Figures released late October by solar PV deployment information group Wiki-Solar show that the global capacity of utility-scale PV generating capacity has now reached 30.3 GW, a growth of 8.8 GW since the beginning of the year, which marks the fifth consecutive record year for the sector.
The growth of the sector has been helped by emerging countries such as South Africa, Ukraine, and Chile, which have all stepped into the top 15 countries for large-scale solar capacity.
The top fifteen markets account for 94% of the world’s utility-scale solar
Much has been made of emerging markets contributing significantly to the overall growth of the industry, and these figures once again play out the important role countries like South Africa are having.
“Grid-feeding solar generation continues to dazzle, with records being broken all over the place,” says Wiki-Solar’s Philip Wolfe. “Our figures show the USA has become the first country to achieve 7GW of utility-scale PV capacity. Meanwhile the UK will probably be seen to have topped 2GW, when the summer’s completed projects are all entered onto the register.”
“Japan and Chile continue to climb the table and, with substantial capacity still under development, will be vying for top-ten places before long.”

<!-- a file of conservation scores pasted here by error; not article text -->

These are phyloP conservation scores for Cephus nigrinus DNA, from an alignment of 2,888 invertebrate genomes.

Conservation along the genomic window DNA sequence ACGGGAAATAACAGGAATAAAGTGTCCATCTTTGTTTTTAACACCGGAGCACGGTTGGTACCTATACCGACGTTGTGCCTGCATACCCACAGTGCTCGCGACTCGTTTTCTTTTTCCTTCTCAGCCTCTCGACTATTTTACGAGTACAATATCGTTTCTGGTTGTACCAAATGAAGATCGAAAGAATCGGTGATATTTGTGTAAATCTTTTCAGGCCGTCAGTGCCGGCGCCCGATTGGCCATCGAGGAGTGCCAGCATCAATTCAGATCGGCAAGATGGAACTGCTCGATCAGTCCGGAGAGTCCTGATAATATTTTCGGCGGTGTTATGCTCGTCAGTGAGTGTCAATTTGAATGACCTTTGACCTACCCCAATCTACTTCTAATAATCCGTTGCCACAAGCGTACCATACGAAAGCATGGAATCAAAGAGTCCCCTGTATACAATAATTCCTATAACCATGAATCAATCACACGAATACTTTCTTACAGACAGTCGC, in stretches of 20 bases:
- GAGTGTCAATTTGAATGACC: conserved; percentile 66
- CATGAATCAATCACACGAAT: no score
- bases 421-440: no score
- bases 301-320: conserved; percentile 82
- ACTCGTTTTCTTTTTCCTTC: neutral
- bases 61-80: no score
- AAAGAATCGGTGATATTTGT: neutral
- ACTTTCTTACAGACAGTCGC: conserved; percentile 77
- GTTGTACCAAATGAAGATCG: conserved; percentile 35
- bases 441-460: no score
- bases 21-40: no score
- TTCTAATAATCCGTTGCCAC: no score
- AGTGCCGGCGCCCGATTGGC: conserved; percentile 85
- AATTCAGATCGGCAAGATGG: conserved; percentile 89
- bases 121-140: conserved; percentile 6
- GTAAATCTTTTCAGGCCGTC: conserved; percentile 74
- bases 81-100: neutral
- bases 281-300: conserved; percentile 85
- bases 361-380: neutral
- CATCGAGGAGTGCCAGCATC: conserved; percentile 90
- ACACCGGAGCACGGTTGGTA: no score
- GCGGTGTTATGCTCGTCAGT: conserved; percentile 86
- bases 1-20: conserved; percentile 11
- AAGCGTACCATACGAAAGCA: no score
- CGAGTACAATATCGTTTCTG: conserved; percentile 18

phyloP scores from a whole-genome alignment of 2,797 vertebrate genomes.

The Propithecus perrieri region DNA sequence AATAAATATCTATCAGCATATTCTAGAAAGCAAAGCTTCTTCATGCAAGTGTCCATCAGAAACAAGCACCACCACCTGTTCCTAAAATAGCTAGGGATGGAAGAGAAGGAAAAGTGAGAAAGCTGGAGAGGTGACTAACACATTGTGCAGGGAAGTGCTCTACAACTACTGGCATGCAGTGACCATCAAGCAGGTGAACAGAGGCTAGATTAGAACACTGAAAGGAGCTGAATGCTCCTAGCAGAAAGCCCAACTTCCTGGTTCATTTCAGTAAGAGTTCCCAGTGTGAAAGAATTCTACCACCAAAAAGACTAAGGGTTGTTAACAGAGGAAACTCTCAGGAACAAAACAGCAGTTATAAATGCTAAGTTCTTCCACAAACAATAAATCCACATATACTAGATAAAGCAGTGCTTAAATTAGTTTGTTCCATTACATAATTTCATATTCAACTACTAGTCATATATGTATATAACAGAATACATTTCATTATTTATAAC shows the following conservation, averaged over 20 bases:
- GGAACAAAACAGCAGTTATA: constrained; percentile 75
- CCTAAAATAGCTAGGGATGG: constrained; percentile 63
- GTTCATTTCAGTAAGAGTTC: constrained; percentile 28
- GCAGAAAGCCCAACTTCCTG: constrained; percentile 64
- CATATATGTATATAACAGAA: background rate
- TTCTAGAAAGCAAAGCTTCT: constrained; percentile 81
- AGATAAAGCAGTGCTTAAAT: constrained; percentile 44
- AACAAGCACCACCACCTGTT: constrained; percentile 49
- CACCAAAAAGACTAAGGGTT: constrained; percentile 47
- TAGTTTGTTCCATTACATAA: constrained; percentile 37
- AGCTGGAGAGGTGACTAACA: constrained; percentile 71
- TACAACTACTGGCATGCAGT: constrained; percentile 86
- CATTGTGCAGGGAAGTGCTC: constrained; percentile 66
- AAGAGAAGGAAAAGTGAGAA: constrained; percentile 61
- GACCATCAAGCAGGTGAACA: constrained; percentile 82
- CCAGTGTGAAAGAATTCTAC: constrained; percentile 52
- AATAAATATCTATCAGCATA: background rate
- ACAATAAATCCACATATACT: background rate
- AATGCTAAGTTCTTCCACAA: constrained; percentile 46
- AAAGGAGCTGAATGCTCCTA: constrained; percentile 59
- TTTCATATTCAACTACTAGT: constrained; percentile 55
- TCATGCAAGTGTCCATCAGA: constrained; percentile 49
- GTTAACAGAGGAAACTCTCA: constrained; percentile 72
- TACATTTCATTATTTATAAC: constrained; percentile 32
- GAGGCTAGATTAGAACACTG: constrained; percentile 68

Research all through the year has shown the rise of emerging markets. In August, Bloomberg New Energy Finance predicted that Sub-Saharan Africa was set to see more renewable energy come online in 2014 than had been seen in the previous 14-year period. In September, the Ernst & Young Renewable Energy Country Attractiveness Index was released, placing countries like Brazil and South Africa in the top 10, and others such as Chile and Kenya just outside, but showing strong continued growth.
October saw two separate reports released which continued to highlight the vital importance of emerging markets on the global industry. NPD Solarbuzz released its Middle East and Africa Deal Tracker, which showed the two regions had together over 12 GW of PV solar in the pipeline.
Most importantly, however, Bloomberg New Energy Finance — in association with a number of peers and backers — released Climatescope 2014, “a country-by-country assessment focused on the developing world.”
Ranked according to investment opportunities and policies, the top 10 are China, Brazil, South Africa, India, Chile, Uruguay, Kenya, Mexico, Indonesia, and Uganda.
Wiki-Solar’s own numbers are just another piece of the puzzle when investigating the importance of the whole global market for solar PV. As manufacturing behemoths like China take these reports into account, their already sizeable presence in emerging markets is only going to grow, especially under the weight of US and European trade penalties.